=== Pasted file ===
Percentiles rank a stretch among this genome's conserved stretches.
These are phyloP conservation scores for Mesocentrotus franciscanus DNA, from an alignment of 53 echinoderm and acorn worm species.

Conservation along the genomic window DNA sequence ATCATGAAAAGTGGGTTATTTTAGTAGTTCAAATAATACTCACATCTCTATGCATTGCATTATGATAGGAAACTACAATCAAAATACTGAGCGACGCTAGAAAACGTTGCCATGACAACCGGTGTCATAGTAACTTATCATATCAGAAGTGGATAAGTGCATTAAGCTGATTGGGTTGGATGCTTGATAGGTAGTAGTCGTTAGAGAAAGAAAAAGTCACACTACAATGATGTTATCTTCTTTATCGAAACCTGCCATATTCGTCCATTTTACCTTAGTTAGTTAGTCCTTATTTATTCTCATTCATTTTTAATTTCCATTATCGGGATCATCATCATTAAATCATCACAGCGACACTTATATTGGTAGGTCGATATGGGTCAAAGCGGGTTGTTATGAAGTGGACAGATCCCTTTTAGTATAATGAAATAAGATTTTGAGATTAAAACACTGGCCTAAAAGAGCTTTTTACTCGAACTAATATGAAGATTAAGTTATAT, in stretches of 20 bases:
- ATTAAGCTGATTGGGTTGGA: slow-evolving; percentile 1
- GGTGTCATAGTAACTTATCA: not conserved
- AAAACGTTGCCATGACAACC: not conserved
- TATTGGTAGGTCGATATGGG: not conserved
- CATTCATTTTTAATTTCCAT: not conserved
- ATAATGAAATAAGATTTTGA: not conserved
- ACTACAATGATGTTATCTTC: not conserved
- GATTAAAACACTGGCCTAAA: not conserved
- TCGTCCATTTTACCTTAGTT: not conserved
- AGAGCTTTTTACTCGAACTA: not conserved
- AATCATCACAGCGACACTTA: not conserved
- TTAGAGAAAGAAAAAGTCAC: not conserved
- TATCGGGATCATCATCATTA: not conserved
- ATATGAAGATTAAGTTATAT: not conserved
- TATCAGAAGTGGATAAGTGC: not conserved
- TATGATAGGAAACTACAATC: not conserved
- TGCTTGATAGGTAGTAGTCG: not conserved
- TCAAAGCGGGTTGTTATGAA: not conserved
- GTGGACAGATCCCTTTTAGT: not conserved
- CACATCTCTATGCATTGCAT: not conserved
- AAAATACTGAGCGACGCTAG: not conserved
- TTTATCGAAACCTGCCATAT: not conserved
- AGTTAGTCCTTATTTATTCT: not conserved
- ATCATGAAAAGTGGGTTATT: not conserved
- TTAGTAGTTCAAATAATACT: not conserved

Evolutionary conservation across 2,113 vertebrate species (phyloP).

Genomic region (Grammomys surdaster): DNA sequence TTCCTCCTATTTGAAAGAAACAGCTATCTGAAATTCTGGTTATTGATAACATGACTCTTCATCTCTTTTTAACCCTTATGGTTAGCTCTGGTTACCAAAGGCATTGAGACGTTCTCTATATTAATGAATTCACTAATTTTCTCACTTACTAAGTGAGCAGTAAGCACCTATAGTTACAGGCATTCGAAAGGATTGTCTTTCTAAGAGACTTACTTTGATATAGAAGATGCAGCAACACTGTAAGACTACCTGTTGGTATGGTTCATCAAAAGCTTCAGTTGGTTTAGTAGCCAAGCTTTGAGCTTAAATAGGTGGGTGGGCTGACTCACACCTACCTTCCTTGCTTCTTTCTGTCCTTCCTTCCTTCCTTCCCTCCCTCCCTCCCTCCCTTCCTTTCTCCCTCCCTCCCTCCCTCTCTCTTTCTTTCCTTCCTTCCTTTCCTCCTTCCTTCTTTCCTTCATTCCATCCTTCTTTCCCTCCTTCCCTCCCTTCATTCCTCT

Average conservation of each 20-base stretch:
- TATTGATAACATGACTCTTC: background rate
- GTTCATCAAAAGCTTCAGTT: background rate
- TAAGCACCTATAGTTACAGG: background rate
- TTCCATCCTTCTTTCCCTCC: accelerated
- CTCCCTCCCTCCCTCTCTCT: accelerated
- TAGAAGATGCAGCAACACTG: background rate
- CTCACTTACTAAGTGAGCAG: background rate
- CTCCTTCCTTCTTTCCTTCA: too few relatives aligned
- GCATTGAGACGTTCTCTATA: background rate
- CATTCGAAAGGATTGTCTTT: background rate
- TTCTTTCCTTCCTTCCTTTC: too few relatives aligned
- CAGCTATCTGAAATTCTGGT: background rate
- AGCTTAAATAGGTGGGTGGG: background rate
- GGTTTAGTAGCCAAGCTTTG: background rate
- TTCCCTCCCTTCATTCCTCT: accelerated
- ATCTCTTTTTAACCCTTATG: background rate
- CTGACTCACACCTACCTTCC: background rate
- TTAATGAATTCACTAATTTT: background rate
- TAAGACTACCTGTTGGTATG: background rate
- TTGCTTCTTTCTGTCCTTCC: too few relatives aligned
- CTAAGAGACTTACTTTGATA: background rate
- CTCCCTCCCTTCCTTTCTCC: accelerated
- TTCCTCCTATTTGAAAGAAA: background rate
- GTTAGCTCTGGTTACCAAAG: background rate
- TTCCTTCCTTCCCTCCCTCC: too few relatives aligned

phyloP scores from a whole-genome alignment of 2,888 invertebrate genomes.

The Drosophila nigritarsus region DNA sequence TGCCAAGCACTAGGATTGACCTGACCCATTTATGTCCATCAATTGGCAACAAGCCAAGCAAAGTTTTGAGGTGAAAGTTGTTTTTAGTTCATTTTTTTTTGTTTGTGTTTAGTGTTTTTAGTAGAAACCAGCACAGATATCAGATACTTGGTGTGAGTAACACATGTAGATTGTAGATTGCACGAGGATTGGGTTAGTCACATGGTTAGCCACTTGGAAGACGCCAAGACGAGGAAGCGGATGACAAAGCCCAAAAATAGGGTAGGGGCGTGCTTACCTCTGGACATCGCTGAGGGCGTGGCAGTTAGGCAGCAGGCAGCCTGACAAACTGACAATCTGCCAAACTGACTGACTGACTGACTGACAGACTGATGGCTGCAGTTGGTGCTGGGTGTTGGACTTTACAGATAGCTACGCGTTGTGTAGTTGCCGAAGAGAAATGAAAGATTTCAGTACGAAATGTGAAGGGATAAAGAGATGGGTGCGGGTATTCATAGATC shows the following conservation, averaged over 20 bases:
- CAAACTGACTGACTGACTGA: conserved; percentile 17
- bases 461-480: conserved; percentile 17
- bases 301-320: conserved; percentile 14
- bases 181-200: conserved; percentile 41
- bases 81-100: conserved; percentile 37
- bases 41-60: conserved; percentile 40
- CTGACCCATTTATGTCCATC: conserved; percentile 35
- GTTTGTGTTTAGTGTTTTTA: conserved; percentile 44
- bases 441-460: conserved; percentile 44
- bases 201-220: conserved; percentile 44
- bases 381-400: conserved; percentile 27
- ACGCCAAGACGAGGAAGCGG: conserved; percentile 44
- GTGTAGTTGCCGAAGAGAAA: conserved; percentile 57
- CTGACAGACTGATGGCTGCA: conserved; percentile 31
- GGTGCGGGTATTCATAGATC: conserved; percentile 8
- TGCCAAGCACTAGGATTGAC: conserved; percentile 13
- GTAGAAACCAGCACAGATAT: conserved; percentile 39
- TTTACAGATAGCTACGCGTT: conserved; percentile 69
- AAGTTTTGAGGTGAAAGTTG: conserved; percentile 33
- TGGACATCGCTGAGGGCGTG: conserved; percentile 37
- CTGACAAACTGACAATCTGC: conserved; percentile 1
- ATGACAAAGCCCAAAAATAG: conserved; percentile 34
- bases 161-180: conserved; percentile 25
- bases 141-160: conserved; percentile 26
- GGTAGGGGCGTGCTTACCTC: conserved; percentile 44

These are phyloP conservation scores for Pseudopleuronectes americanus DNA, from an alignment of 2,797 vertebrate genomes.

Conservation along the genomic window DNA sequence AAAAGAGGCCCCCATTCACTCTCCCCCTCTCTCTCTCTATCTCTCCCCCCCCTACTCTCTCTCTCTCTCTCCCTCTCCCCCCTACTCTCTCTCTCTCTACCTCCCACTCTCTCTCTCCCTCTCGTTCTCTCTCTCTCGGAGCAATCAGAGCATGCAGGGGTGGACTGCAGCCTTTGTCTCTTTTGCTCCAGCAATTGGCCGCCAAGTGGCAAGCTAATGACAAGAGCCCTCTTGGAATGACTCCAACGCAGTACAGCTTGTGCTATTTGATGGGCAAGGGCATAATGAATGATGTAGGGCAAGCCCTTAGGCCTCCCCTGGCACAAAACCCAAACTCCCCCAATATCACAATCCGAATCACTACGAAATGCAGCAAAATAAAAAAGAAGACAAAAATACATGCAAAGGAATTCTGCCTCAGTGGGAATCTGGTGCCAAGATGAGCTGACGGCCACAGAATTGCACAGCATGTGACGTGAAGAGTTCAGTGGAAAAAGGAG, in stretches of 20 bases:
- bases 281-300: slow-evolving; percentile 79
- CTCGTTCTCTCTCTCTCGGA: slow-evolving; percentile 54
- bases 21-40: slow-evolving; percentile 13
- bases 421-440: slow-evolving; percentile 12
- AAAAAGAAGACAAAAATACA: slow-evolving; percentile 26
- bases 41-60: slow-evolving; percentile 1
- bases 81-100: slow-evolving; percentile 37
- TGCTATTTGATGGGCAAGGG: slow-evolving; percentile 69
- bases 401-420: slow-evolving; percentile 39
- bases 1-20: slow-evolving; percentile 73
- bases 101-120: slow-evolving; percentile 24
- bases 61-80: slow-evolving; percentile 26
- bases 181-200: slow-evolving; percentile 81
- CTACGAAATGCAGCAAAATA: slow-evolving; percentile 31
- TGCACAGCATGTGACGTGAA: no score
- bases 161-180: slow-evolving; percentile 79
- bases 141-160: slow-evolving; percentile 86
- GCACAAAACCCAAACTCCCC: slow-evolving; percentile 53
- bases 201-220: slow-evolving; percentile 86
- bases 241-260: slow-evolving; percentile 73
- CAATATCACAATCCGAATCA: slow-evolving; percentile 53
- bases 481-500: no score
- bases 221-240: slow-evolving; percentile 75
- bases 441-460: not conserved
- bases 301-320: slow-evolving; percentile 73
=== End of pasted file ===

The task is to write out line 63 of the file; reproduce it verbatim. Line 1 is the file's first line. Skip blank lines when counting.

- bases 81-100: conserved; percentile 37